These days, being a multitasker just isn’t gonna cut it anymore. Apparently, you’ve gotta be a SUPERTASKER.
What’s the difference between a multitasker and supertasker, you ask? Well a multitasker is someone who is able to balance a few tasks at the same time. No big deal, right? On the other hand, a supertasker not only conducts multiple tasks, but thrives on it — a result of our generation’s obsession with multiple gadgets.
According to the Cisco Connected World Technology Report, 63% of Gen X and 57% of Gen Y employees identified themselves as supertaskers.
The report also brought up a few other interesting statistics: 56 percent of Gen X and 80 percent of Gen Y would look at their smartphones first thing in the morning instead of their loved ones.
And when asked which one they would give up for a month — smartphone or sex — 58% of Gen Y in Malaysia answered SEX.
With the rise of technological dependency and connectivity among Gen X and Y, Cisco Malaysia country manager Albert Chai said the demands and expectations in the modern workplace has changed.
The study showed that 65.6% of Gen X and 61% of Gen Y employees in Malaysia prefer to work any time from any location, instead of being confined to the office for a fixed period.
“Based on the study, more than half of the Gen X and Y prefer flexible working routines. And interestingly enough, more than half of Malaysians are willing to take a pay cut in change for better work mobility and flexibility,” said Chai.
Talentcorp CEO Johan Merican, speaking after the survey results were announced, highlighted that while technology is a very important enabler for flexible work arrangements, it will be pointless if there isn’t a change in mindset.
“In this day and age, with the pervasive technology and connectivity we have, it’s neither complicated nor costly to introduce some form of flexibility in work arrangements,” he said.
“And maybe the desire for flexi hours is due to many factors like to avoid traffic jams or difficulties in getting domestic help for those with families. So I think it’s important that companies respond to their employees’ demands.”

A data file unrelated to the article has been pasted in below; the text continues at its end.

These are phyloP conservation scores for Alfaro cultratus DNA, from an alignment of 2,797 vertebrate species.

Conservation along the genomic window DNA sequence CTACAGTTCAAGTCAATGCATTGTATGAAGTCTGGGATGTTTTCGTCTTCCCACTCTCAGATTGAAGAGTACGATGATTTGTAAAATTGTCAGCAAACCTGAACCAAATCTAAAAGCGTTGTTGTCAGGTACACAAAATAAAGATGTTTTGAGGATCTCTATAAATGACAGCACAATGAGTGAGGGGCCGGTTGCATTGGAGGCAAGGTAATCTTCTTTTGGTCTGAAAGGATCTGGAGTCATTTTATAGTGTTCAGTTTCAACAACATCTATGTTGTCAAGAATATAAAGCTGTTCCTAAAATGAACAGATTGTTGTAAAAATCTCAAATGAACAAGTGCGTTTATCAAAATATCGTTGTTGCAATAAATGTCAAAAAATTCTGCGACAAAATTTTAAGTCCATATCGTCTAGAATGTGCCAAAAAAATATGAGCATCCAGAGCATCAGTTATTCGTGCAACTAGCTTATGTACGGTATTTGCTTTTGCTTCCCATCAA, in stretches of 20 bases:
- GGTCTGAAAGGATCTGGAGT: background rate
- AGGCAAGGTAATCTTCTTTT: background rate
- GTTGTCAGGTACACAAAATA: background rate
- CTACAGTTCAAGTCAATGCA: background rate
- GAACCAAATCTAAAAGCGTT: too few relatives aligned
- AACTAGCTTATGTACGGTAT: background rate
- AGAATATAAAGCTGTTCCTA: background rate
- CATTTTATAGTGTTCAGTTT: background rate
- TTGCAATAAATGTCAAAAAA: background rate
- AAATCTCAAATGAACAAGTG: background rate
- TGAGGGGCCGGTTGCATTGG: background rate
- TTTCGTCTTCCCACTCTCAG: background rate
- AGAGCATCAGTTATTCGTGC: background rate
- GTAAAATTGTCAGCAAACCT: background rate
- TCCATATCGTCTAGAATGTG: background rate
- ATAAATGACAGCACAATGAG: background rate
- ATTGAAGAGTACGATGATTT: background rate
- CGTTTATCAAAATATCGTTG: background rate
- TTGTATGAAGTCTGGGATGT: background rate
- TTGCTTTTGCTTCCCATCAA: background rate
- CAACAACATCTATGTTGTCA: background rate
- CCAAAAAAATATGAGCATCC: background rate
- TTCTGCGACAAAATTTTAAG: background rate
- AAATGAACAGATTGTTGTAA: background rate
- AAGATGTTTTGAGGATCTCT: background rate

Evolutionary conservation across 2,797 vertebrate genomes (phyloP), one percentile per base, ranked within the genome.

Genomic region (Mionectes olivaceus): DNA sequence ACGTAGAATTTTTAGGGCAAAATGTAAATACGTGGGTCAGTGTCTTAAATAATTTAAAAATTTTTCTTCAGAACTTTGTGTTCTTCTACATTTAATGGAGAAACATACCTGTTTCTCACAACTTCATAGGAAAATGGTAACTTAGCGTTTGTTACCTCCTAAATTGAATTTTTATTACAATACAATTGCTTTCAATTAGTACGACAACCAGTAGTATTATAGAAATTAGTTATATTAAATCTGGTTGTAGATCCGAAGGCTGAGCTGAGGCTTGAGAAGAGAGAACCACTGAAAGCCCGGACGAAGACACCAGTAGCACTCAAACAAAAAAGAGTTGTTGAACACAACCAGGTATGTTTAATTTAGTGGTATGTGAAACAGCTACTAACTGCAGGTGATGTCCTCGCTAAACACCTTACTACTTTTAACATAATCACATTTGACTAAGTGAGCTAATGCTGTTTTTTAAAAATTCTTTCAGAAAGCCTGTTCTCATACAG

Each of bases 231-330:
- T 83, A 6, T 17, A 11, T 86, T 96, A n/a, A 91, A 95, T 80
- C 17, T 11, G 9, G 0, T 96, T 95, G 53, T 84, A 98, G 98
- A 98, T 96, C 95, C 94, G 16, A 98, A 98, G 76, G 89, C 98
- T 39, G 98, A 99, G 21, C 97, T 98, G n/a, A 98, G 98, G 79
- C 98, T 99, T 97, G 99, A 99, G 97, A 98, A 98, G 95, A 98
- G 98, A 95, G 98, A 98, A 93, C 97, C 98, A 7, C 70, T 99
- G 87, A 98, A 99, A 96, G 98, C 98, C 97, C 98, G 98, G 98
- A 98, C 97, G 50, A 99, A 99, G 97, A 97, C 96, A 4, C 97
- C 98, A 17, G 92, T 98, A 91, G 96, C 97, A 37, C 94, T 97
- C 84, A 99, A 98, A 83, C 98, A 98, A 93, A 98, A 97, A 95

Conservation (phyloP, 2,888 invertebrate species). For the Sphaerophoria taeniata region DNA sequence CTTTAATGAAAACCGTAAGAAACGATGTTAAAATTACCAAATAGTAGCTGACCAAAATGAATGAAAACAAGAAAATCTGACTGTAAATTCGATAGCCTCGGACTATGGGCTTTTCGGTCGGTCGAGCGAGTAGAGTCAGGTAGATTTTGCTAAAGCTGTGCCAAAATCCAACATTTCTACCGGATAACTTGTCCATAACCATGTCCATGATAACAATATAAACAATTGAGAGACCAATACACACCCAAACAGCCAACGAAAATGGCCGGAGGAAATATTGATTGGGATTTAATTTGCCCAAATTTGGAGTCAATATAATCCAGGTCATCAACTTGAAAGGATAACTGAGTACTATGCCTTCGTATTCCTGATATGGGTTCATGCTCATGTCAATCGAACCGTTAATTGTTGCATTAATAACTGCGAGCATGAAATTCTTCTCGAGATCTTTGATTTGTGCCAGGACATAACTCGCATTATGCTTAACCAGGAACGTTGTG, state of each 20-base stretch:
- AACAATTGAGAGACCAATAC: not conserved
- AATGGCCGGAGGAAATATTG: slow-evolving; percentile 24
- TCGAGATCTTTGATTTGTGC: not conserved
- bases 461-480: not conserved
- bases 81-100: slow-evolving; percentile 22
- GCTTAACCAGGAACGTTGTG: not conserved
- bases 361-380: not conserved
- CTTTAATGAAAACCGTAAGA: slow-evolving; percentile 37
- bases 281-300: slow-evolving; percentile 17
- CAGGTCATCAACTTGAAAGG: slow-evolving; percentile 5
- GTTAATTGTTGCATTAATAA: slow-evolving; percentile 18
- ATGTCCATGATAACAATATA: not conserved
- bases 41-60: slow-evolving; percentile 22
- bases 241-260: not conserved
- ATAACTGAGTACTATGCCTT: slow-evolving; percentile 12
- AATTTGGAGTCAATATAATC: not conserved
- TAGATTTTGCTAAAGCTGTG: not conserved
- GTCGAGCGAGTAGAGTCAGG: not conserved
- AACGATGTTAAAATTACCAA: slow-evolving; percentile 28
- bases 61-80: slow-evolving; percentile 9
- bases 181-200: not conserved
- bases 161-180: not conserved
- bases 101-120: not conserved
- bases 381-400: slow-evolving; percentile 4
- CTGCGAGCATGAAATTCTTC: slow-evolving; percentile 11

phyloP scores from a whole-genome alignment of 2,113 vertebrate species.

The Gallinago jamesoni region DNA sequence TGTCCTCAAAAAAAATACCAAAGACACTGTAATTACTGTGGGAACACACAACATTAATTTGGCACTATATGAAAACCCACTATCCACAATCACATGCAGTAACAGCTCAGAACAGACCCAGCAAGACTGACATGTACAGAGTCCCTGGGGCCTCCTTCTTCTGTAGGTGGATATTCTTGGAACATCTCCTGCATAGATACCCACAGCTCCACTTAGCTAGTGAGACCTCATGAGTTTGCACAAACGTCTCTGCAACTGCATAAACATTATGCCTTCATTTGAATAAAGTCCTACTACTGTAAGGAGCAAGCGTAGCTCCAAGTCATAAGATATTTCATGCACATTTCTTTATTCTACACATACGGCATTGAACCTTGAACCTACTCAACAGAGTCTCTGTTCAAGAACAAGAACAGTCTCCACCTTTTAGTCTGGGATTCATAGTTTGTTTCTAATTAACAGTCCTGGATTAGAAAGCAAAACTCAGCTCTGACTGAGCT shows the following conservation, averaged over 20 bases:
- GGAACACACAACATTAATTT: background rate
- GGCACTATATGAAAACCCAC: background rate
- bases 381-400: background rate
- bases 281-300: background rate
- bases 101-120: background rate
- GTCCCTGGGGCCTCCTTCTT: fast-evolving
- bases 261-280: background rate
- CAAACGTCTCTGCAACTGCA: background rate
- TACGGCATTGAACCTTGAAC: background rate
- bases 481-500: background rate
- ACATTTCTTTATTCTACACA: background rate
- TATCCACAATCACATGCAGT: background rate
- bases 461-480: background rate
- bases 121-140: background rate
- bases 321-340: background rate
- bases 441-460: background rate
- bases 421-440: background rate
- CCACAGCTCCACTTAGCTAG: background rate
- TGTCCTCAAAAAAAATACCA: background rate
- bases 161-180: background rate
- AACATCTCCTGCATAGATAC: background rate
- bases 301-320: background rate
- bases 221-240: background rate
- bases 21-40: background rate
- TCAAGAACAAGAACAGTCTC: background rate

Johan even quoted a Talentcorp survey on corporate relations that found only a third of Malaysian corporations today have some form of flexibility, which he said, isn’t good enough because the Cisco survey showed more than 60% of employees do not believe in traditional work schedules.
“When we talk to other companies, they say they have flexibility, but on a case-to-case basis,” he said.
“So for example, if a very invaluable person says he cannot balance work and family, and he wants to leave the company, only then will the company start compromising, which I think is bad because it might be too late.”
That’s why it’s important to have a policy where employees know that flexibility is available when required, as it gives them peace of mind when they have other life responsibilities or emergencies, he said.
Johan added: “We are trying to encourage more corporation to embrace flexibility now, especially when technology facilitates it.”
“It’s an opportunity for Malaysian businesses to progress. If not, it will be a waste of the talent pool because 60% of Gen X and 50% of Gen Y believe that supertasking will increase productivity,” said Chai.
Social Grooves managing director Christopher Tock echoed their sentiments by saying that times have changed, and Malaysian companies should keep up.
When Tock first started working seven years ago, he was penalised for using social media platforms like Facebook and Twitter at work, even when it was used to disseminate work-related information and for research.
“Now, I see companies using that as a research centre. And they are benefiting so much from it because the employees no longer feel limited as to what they can do and how they can contribute to the company,” he said.